Estimates by the Centre for Monitoring Indian Economy, which provides the most frequent unemployment statistics in India, show that around 403.5 million Indians were a part of the workforce and about 35 million were unemployed before the Covid-19 crisis. Each year about 10 million new entrants also join the workforce. However, by January 2021, only 400 million Indians were employed. Thus, not only has the market been dismal for the new job seekers, but millions of people have lost employment as well.
It can be estimated that somewhere between 40 to 45 million people today must be unemployed in India. And this number does not capture the true extent of unemployment in the country. Given India’s level of economic development and lack of social security benefits, relatively few people can afford to stay unemployed. So, there is bound to be a significant prevalence of disguised unemployment, that is, people are working below their potential.
Further, people are only termed unemployed if they are looking for a job and cannot find one. But not everyone who enters the working age population seeks a job. There could be a variety of reasons why this could be the case, but cultural norms and safety in general dictate that women participation in labour force is quite low in India. In fact, ILO estimates show that India’s female labour force participation is not only lower than the world average but has declined by 6.9 percentage points between 1990 and 2016.
Similarly, even men can become discouraged to look for jobs, albeit to a lesser extent, if prospects are too bleak. In 2018-19, the overall labour force participation rate for India stood at 37.5 per cent. It was much lower for the 15-24 age group at 27.39 per cent. So, the unemployment statistics do not reflect the true extent of people who are unable to work at their full potential. The Covid-19 pandemic has only added to the concern.
The pandemic is expected to have lasting consequences for the labour markets. A straightforward impact will arise from an increase in pool of unemployed workers, which will reduce their bargaining power and, thus, wages. In India, the introduction of the new labour codes will work to further diminish the bargaining power of labour as they give employers the flexibility to hire and fire workers and restricts the right to strike. Even though these were long-pending and necessary reforms, their introduction in a period of economic downturn will hurt the most as the outside options for workers are low.
These factors will add to the long-term decline in the labour share of national income. The data from Annual Survey of Industries shows that between 2000-01 to 2015-16, labour productivity had an average growth rate of 2.8 per cent while real wage grew at an average of 0.9 per cent.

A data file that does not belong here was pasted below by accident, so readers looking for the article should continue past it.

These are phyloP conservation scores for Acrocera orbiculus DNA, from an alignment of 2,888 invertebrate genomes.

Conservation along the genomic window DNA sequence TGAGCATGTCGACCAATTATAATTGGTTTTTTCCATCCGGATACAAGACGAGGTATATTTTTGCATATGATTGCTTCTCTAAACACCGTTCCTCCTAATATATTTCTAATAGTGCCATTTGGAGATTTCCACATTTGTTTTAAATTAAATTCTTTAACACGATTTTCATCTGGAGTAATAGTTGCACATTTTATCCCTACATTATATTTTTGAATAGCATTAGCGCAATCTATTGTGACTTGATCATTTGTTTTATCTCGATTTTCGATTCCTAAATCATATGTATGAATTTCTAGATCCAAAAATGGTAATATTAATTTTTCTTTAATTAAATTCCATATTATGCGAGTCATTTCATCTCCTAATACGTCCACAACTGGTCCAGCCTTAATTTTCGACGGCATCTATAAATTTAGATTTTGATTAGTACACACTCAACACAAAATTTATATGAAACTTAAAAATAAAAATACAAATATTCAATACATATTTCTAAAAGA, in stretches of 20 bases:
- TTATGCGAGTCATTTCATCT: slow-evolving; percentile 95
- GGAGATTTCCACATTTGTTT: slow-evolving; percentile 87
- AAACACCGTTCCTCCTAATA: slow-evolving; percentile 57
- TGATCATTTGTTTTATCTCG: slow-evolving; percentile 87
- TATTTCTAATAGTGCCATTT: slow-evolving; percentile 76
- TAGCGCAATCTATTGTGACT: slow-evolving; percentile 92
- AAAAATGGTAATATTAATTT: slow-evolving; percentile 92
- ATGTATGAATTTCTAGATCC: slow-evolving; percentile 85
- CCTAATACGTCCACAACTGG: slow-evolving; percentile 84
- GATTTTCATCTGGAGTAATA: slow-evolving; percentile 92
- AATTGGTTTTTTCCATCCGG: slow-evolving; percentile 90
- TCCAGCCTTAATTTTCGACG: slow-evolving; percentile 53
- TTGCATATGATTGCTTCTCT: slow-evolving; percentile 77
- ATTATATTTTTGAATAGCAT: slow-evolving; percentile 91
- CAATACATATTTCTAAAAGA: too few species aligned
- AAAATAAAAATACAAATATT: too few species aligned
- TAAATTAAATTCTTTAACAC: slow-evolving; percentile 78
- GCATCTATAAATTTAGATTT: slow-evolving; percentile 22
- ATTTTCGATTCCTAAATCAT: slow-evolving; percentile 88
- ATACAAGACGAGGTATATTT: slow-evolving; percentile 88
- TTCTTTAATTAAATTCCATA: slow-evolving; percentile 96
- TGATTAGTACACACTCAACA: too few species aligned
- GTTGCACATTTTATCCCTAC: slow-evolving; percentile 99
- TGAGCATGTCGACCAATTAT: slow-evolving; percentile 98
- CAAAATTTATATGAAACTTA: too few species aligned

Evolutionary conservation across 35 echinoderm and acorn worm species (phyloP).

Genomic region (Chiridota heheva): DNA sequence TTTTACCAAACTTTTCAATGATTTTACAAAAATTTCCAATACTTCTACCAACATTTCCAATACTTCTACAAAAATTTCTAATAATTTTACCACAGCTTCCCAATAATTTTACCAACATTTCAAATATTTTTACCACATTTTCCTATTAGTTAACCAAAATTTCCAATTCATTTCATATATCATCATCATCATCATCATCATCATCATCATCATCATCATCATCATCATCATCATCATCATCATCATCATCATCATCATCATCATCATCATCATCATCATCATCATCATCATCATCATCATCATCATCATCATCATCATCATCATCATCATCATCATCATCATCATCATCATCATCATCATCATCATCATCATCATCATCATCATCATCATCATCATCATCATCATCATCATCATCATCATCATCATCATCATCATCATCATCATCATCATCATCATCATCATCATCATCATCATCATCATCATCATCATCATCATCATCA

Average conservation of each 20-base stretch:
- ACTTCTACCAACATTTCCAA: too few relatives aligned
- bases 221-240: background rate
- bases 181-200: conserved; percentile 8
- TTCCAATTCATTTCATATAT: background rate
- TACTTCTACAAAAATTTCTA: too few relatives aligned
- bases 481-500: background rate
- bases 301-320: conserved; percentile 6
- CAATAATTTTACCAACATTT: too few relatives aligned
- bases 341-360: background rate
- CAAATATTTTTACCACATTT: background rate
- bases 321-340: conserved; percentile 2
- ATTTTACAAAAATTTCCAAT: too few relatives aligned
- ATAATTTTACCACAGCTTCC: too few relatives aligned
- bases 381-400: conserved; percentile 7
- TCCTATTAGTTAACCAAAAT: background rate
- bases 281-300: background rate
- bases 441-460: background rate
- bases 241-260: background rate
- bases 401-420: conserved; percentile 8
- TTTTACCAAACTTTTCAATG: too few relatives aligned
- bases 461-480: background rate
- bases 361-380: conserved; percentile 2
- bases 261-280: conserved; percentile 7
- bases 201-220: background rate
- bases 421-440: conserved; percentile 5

The decoupling of productivity and wages will further widen due to the pandemic. A recent study by Princeton’s Steven Strauss has argued how industry concentration will increase in the post-pandemic economies.
 The higher returns to e-commerce, automation, and technology will allow a few big companies to replace small businesses and leave various markets with few competitors. Such trends will further dampen the labour’s ability to demand higher wages (or at least commensurate with their productivity contributions) and better working conditions.
The Indian state has to step in to boost the bargaining power of workers by ensuring decent minimum wage and adequate social security. The new labour codes incorporate these safety cushions, but everything will boil down to implementation. The Code on Wages, for instance, sets a national floor wage but the amounts are yet to be notified. Setting a uniform minimum wage soon can provide significant economic security to Indian workers, especially those working at low-paying jobs. Another notable move is that the Code on Social Security allows the government to extend social security benefits to unorganised, platform, and gig workers. However, there are fears that companies might end up passing on these costs to workers themselves by reducing in-hand income.
So, despite the best efforts, there are significant challenges that will remain within the Indian labour markets long after the coronavirus has been eradicated. The first step should be ensuring there are adequate jobs in the economy. And history has shown that growth alone cannot guarantee job or wage growth. The Indian economy needs growth in sectors that are especially labour-intensive. And a lot of it.
 Li, C. (March 28, 2019). Falling Female Labor Force Participation in China and India. Pacific Exchange Blog, Federal Reserve Bank of San Francisco.
 Jain, H. (2019). Wage–Productivity Relationship in Indian Manufacturing Industries: Evidences from State-level Panel Data. Margin: The Journal of Applied Economic Research, 13(3), 277–305. doi:10.1177/0973801019841258
 Strauss, S. (2020). Some Emerging Hypotheses on the Economic Opportunities and Challenges of the Post-Pandemic World.
Amit Kapoor is chair, Institute for Competitiveness, India and visiting scholar, Stanford University. Chirag Yadav is researcher, Institute for Competitiveness, India.